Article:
« ПредыдущаяПродолжить »
He hearkens not! light comer, he is gone!
What matters it? next year he will return,
And we shall have him in the sweet spring-days, With whitening hedges, and uncrumpling fern,
And blue-bells trembling by the forest-ways,
And scent of hay new-mown. But Thyrsis never more we swains shall see;
See him come back, and cut a smoother reed,
And blow a strain the world at last shall heed, · For Time, not Corydon, hath conquered thee.
Well! wind-dispersed and vain the words will be,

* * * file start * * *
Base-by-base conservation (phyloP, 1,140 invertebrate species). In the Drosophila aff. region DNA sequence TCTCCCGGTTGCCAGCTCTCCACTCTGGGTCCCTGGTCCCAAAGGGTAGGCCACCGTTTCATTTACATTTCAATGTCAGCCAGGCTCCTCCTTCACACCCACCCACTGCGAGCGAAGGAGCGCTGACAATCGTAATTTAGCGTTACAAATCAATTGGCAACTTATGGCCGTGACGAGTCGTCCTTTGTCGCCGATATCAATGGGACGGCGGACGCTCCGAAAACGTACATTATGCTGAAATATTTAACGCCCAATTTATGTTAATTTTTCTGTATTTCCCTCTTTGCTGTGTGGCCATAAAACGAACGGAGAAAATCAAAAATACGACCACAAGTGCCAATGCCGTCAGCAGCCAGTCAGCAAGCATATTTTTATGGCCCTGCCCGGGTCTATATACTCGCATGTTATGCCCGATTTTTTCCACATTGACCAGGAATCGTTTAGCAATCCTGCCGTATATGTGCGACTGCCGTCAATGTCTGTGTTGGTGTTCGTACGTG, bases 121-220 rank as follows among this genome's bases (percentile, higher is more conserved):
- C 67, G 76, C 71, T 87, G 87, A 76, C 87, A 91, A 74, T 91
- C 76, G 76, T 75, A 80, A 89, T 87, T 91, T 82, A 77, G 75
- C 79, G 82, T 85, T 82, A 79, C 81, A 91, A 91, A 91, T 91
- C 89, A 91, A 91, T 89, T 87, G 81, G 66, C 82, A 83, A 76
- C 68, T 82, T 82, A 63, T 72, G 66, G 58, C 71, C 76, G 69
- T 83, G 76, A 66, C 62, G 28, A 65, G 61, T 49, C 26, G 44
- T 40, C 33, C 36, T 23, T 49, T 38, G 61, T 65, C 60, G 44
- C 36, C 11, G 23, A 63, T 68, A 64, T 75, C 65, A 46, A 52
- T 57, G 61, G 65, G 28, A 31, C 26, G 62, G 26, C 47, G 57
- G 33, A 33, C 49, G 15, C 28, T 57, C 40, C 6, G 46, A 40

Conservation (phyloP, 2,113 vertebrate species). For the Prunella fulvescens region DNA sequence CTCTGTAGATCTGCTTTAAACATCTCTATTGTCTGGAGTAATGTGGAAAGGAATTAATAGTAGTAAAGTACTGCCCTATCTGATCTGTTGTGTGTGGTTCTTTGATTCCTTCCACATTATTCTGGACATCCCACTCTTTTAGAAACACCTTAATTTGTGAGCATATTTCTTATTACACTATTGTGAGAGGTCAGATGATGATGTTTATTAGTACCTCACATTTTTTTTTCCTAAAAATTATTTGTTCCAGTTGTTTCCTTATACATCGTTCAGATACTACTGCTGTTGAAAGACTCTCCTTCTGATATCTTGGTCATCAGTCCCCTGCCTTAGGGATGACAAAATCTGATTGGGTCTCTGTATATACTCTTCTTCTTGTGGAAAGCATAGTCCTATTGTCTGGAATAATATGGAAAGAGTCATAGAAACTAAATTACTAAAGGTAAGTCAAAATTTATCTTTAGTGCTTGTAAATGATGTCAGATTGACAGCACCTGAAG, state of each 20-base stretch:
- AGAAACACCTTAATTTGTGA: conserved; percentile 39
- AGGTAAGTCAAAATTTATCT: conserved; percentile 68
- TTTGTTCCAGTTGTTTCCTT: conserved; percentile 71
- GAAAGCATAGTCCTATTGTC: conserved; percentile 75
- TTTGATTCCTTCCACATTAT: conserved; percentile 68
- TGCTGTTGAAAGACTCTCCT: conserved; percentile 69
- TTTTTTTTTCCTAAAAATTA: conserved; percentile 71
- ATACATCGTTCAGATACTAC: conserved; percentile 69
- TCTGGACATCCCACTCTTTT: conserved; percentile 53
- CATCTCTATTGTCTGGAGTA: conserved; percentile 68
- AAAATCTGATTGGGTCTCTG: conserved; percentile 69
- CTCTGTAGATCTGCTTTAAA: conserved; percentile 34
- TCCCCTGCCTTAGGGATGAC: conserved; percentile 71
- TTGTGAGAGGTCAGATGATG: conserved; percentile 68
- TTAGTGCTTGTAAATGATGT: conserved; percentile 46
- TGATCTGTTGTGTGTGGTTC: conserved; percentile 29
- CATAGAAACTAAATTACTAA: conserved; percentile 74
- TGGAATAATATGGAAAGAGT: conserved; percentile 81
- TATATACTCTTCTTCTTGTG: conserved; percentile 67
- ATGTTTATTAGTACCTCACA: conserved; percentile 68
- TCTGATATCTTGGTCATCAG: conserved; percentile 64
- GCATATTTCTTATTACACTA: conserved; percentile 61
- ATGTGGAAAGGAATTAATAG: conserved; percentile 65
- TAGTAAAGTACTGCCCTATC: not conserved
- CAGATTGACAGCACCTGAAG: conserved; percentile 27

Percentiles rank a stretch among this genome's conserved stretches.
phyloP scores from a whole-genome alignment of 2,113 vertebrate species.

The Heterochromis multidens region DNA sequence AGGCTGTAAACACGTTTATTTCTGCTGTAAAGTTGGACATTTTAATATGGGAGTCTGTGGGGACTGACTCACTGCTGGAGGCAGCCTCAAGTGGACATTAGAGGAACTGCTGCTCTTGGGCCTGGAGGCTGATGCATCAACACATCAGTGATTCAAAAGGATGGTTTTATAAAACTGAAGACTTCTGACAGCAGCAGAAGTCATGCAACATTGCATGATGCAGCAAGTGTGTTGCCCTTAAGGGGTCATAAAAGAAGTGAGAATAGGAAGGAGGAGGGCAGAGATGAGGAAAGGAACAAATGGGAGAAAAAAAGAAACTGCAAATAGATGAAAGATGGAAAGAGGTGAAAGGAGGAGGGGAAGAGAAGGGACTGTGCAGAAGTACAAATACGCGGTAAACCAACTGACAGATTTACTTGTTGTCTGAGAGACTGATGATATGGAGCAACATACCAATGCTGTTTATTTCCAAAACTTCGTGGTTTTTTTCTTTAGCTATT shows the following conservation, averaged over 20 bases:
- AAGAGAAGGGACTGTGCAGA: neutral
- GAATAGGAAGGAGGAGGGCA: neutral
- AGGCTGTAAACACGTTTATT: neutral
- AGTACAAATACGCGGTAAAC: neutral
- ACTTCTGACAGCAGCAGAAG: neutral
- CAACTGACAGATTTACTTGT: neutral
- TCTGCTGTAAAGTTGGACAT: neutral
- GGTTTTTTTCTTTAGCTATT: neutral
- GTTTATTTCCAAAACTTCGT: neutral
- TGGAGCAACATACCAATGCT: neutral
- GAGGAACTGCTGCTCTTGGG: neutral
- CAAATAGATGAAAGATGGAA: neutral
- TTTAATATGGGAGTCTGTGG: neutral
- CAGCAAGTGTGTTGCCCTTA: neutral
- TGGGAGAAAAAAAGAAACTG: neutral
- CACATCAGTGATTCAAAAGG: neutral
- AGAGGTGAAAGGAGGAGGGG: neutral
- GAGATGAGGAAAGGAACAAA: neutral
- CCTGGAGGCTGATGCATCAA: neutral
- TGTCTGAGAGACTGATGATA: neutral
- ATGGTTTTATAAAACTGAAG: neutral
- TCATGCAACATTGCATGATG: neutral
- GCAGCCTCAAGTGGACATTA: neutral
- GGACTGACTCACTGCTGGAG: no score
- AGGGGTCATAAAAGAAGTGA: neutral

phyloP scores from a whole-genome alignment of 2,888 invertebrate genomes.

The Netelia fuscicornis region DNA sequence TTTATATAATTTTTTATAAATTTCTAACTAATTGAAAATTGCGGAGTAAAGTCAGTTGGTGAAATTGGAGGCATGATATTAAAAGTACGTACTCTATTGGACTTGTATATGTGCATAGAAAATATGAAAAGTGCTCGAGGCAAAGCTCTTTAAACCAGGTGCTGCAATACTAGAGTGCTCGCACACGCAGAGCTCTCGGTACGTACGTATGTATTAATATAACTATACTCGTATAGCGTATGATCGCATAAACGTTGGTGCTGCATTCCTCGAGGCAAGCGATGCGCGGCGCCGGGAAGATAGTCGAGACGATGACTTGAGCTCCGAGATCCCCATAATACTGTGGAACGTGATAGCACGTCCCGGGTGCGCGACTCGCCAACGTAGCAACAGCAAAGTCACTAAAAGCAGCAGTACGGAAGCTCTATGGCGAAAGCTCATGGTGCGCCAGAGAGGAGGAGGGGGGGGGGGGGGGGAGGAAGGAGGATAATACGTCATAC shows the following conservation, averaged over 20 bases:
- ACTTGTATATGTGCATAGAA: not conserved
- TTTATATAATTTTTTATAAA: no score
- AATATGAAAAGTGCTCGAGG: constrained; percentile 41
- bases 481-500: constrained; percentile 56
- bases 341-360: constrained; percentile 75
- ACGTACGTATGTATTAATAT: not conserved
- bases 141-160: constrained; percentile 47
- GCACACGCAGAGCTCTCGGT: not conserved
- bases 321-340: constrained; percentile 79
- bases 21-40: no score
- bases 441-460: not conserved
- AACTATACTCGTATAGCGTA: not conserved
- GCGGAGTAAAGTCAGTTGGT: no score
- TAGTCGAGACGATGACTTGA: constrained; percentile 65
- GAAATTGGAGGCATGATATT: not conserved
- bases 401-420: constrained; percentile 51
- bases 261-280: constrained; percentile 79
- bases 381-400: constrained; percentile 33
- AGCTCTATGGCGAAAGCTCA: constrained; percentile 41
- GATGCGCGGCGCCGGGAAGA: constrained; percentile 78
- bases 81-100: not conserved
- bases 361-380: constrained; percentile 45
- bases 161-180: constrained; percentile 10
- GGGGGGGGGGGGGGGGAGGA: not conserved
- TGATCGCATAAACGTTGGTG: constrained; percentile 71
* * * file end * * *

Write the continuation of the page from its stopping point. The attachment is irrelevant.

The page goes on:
Yet, Thyrsis, let me give my grief its hour
In the old haunt, and find our treetopped hill!
Who, if not I, for questing here hath power?
I know the wood which hides the daffodil,
I know the Fyfield tree,
I know what white, what purple fritillaries
The grassy harvest of the riverfields,
Above by Ensham, down by Sandford, yields; And what sedged brooks are Thames's tributaries;